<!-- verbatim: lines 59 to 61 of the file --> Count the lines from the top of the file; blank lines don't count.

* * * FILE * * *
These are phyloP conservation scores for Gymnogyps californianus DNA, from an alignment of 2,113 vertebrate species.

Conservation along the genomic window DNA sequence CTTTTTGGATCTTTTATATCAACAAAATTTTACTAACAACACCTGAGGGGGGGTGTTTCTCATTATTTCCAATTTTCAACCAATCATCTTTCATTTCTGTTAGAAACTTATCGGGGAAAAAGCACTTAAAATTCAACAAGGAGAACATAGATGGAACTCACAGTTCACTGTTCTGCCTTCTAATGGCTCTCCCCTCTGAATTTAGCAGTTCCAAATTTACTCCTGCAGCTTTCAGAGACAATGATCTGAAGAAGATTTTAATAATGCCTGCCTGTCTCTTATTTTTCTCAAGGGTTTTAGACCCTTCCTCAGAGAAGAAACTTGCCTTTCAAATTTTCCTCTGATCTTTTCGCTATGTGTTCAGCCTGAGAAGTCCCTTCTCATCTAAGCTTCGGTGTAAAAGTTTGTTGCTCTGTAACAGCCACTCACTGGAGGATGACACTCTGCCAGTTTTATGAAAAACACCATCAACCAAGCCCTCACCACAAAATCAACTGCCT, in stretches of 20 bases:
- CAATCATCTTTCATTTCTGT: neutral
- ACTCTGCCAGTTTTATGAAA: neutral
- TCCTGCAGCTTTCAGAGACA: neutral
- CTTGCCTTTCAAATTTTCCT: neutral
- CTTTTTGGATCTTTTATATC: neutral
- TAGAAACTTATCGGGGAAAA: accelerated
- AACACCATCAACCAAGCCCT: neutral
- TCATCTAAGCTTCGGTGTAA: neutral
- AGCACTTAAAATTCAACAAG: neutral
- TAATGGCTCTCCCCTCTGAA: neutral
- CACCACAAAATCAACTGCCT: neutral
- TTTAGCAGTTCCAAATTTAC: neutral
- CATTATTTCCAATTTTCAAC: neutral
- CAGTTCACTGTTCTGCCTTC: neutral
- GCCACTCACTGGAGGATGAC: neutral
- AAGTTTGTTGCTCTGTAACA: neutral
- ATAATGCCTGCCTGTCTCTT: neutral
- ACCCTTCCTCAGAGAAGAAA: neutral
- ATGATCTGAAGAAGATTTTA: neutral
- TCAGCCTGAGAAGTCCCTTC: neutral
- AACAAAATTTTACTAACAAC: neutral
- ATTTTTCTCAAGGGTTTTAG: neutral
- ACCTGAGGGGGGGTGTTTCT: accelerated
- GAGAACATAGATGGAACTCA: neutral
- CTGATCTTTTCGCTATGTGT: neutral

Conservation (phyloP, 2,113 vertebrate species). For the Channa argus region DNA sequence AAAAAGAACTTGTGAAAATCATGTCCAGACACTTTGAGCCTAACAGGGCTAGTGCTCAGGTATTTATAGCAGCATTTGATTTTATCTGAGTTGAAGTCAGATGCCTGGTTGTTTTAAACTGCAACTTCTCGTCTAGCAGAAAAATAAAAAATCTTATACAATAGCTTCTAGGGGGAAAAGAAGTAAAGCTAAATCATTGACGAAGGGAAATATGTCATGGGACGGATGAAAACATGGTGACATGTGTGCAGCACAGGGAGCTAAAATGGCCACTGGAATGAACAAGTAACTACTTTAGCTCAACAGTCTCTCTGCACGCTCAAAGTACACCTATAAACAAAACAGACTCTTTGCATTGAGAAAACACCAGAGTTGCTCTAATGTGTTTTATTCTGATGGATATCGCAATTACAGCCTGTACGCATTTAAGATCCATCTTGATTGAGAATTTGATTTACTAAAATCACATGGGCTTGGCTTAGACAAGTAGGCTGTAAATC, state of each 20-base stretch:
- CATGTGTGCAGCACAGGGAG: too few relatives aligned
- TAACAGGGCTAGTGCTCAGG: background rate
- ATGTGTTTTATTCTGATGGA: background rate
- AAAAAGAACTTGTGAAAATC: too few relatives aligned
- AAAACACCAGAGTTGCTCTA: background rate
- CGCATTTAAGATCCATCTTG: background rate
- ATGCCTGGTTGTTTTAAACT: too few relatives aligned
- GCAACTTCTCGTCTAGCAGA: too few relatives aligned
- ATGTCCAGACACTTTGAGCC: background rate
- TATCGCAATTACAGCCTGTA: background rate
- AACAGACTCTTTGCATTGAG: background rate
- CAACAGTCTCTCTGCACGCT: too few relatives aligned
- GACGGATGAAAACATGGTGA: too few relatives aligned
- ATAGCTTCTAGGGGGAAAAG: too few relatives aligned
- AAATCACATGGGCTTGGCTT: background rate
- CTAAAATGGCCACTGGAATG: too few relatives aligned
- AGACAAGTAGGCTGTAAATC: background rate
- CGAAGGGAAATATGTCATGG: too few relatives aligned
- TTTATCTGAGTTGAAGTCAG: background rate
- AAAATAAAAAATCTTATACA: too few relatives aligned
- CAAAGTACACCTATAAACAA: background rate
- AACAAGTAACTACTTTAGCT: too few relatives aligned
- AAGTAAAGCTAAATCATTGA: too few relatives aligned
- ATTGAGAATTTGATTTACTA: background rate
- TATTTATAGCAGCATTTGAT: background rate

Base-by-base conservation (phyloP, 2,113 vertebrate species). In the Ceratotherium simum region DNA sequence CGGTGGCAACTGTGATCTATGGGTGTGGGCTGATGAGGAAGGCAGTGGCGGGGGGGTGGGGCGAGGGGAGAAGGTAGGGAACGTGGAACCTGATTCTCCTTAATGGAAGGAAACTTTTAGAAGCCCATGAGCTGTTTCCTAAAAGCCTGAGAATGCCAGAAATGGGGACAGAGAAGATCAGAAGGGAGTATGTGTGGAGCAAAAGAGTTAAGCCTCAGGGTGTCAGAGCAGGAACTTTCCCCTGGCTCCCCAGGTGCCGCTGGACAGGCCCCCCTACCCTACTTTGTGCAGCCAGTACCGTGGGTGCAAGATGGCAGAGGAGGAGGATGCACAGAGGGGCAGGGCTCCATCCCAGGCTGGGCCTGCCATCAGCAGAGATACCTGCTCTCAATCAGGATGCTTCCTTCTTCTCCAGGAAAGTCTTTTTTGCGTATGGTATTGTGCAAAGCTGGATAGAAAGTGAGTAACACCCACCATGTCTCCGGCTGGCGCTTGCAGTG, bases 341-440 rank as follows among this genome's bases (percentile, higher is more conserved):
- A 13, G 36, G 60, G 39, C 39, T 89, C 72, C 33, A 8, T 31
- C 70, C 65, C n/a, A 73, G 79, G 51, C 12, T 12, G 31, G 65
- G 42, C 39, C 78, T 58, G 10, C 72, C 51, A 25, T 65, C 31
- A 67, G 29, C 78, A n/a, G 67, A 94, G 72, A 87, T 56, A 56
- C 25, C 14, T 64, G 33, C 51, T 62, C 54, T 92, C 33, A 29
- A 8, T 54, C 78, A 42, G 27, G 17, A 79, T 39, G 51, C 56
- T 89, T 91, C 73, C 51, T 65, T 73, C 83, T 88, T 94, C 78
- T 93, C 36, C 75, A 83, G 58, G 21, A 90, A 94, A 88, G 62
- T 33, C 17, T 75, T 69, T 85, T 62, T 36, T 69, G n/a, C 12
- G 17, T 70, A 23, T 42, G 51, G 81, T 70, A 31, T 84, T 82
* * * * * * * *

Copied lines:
- C 25, C 14, T 64, G 33, C 51, T 62, C 54, T 92, C 33, A 29
- A 8, T 54, C 78, A 42, G 27, G 17, A 79, T 39, G 51, C 56
- T 89, T 91, C 73, C 51, T 65, T 73, C 83, T 88, T 94, C 78